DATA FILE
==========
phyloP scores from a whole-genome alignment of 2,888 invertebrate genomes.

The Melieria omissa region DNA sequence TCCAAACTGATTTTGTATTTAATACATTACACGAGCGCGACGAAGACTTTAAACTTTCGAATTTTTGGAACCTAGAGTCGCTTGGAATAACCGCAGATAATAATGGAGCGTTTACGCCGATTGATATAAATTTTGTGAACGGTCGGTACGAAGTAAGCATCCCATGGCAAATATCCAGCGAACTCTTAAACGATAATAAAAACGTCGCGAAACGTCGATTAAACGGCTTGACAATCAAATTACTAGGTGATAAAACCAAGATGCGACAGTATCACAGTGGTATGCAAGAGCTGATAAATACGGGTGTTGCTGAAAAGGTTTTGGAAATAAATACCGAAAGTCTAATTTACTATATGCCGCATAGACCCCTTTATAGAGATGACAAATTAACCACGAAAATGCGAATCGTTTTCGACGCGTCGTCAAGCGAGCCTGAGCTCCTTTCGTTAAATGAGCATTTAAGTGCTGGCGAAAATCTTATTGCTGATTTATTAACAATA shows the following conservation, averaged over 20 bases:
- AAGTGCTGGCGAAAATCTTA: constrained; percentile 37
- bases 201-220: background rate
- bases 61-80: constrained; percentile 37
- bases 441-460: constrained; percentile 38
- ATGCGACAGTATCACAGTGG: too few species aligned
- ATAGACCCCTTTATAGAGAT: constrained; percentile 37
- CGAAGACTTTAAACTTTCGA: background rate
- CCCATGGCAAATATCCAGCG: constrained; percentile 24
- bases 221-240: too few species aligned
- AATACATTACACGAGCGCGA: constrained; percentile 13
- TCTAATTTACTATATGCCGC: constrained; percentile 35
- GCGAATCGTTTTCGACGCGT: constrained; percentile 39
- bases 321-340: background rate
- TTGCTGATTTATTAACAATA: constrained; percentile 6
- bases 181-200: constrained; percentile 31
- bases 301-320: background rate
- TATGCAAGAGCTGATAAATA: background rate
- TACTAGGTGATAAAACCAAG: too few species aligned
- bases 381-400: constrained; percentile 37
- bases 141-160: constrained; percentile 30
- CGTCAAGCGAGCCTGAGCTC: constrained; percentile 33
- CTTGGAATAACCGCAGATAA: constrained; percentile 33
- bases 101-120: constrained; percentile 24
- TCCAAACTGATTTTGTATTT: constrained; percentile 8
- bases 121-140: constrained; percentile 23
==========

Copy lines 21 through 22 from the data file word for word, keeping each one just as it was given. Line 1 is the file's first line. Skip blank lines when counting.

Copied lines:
- bases 381-400: constrained; percentile 37
- bases 141-160: constrained; percentile 30